“Humility is throwing oneself away in complete concentration on something or someone else.”  -Madeleine L’Engle

Humility is an act of respect

Conversely, humility is an act of respect for ourselves and those around us. Instead of focusing on reaching our own potential solely, we understand that we can help propel others along the way. If we have big goals for ourselves, we eagerly invite others to create big goals for themselves as well. We encourage others to appreciate their strengths and make them stronger. We inspire people to dream bigger than they thought and show them their potential within. Humility shows us that we don’t have to sacrifice the sunshine on our faces in order to shine the light on others. 

How to add humility to your leadership skills

Listen 

A conversation isn’t a monologue. Although it’s important to share what’s going on in your life, ask about the other person and what’s going on in their lives. Listening allows you to honor the person you’re speaking with because you’re interested in what they have to say. Ask open-ended questions and when they respond, continue to learn more by asking more questions. Although it’s nice if they mention a need that your product can help with, it’s not necessary. Showing humility and listening to them allows you to build your relationship. 

Be present

It’s so tempting when in conversation, to think of the next thing you’re going to say. A clever story or a funny joke; anything to put the focus on you. Resist the urge to one-up the other person. Often you may not even know you’re doing it. In your next few conversations, pay attention to when you interject, and if you find yourself taking over the conversation with stories about you, make a conscious effort to stop.

As a result, you’ll be more present in your conversation, which brings us back to listening. You’ll hear more by focusing on the present and the person you’re with. 

Get feedback about your leadership skills

Prideful people don’t want to hear the opinions of others, especially those they deem under them. However, leaders with humility are always looking for feedback to help them improve personally and professionally. Ask your customers and distributors periodically what you can do to improve. It’s always nice to hear about the great stuff you’re doing; however, you’ll learn more from the other feedback. Regardless, thank those who respond for their honest opinions.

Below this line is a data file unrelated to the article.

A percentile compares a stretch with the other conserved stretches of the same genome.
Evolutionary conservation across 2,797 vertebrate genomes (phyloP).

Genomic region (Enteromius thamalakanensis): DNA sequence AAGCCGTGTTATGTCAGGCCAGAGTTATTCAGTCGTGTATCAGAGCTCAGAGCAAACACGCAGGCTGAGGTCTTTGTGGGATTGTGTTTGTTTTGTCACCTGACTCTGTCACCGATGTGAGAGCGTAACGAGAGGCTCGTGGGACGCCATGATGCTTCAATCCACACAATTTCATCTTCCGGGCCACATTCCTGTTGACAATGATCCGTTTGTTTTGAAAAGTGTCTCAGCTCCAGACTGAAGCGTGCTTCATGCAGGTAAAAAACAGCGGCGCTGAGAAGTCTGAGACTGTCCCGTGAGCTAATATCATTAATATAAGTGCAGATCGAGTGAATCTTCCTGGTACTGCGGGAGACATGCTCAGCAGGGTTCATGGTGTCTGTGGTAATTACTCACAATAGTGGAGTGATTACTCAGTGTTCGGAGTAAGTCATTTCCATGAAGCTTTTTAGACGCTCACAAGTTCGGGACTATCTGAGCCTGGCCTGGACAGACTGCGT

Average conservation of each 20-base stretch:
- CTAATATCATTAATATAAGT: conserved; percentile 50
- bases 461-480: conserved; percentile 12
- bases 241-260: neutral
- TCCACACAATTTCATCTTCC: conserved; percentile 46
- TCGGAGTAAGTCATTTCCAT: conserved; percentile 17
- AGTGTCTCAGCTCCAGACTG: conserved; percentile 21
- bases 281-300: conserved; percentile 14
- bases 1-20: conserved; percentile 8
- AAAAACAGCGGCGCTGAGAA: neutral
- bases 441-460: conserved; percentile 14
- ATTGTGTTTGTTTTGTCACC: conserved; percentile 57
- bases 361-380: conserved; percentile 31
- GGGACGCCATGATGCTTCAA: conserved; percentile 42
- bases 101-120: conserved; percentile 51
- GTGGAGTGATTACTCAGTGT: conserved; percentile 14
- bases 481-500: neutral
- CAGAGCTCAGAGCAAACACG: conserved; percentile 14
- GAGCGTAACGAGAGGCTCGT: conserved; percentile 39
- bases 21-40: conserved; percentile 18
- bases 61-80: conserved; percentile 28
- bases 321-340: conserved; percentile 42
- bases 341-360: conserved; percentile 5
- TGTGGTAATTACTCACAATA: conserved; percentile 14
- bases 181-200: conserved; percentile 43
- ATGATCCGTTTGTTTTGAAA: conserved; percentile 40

Practice self-awareness

Always take the opportunity to review your behavior and interactions with other people. People perceive us by more than the words we use, but also in our body language, tone of voice, and more. Whenever you interact with people, especially if it becomes tense or awkward, think about why. Assess what happened and think of how it could have been different. Then, instead of dwelling on what should have happened, take the lesson to future conversations and interactions.

Admit you’re wrong

No one is right all the time. Unfortunately, it’s hard to admit when we’re wrong. Leaders with humility not only understand they don’t have all the answers; they also gracious enough to admit when they’re wrong, especially if it hurt or otherwise negatively impacted someone else. Admitting you’re wrong, apologizing and asking for help can have a powerful positive impact on your relationships. 

Let Teamzy help you develop your leadership skills

Did you know Teamzy offers short video training clips through Teamzy University? Watch the videos during your Power Hour to help you sharpen your business skills and relate better to everyone in your network. Don’t forget to sign up for other training, including Elite Business Bootcamp, to help you achieve your goals and launch your business skyward.

Eric Johnson

Eric Johnson

Hi. I’m Eric Johnson. I help busy Network Marketers be more successful. I've spent the last 15 years teaching and training relationship marketing and coaching business owners.